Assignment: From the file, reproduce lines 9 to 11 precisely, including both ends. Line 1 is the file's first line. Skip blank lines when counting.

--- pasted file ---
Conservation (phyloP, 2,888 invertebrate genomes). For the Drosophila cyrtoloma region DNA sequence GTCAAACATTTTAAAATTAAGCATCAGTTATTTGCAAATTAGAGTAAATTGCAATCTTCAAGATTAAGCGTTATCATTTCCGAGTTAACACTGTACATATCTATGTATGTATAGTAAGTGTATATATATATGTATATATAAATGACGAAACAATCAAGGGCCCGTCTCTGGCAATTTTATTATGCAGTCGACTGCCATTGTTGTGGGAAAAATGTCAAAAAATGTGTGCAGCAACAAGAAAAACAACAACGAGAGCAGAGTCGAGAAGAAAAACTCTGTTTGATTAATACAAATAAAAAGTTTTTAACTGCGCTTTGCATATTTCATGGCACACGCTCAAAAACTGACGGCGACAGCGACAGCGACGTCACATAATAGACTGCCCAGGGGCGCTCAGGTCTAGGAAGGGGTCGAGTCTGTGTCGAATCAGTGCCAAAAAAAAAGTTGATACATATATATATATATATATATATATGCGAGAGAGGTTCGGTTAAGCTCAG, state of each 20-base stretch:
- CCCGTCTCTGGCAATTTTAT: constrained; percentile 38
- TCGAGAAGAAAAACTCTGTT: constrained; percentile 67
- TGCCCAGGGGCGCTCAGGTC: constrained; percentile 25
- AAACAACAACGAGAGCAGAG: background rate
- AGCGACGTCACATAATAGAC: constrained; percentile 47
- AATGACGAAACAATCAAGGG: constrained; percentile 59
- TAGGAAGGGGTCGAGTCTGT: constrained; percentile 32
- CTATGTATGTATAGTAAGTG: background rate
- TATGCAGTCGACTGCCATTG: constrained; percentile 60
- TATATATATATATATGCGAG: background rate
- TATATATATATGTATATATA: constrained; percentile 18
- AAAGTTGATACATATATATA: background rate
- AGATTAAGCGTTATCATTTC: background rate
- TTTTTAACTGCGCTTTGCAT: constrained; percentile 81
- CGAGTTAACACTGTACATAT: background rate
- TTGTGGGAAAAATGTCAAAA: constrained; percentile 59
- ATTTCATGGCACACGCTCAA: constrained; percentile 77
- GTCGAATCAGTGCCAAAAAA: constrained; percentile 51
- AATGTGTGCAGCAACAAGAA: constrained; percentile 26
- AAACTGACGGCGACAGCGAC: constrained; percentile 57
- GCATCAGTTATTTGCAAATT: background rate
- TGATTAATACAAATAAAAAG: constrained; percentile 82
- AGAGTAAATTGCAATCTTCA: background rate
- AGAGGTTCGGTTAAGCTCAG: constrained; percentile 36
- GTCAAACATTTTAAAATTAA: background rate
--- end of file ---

- CTATGTATGTATAGTAAGTG: background rate
- TATGCAGTCGACTGCCATTG: constrained; percentile 60
- TATATATATATATATGCGAG: background rate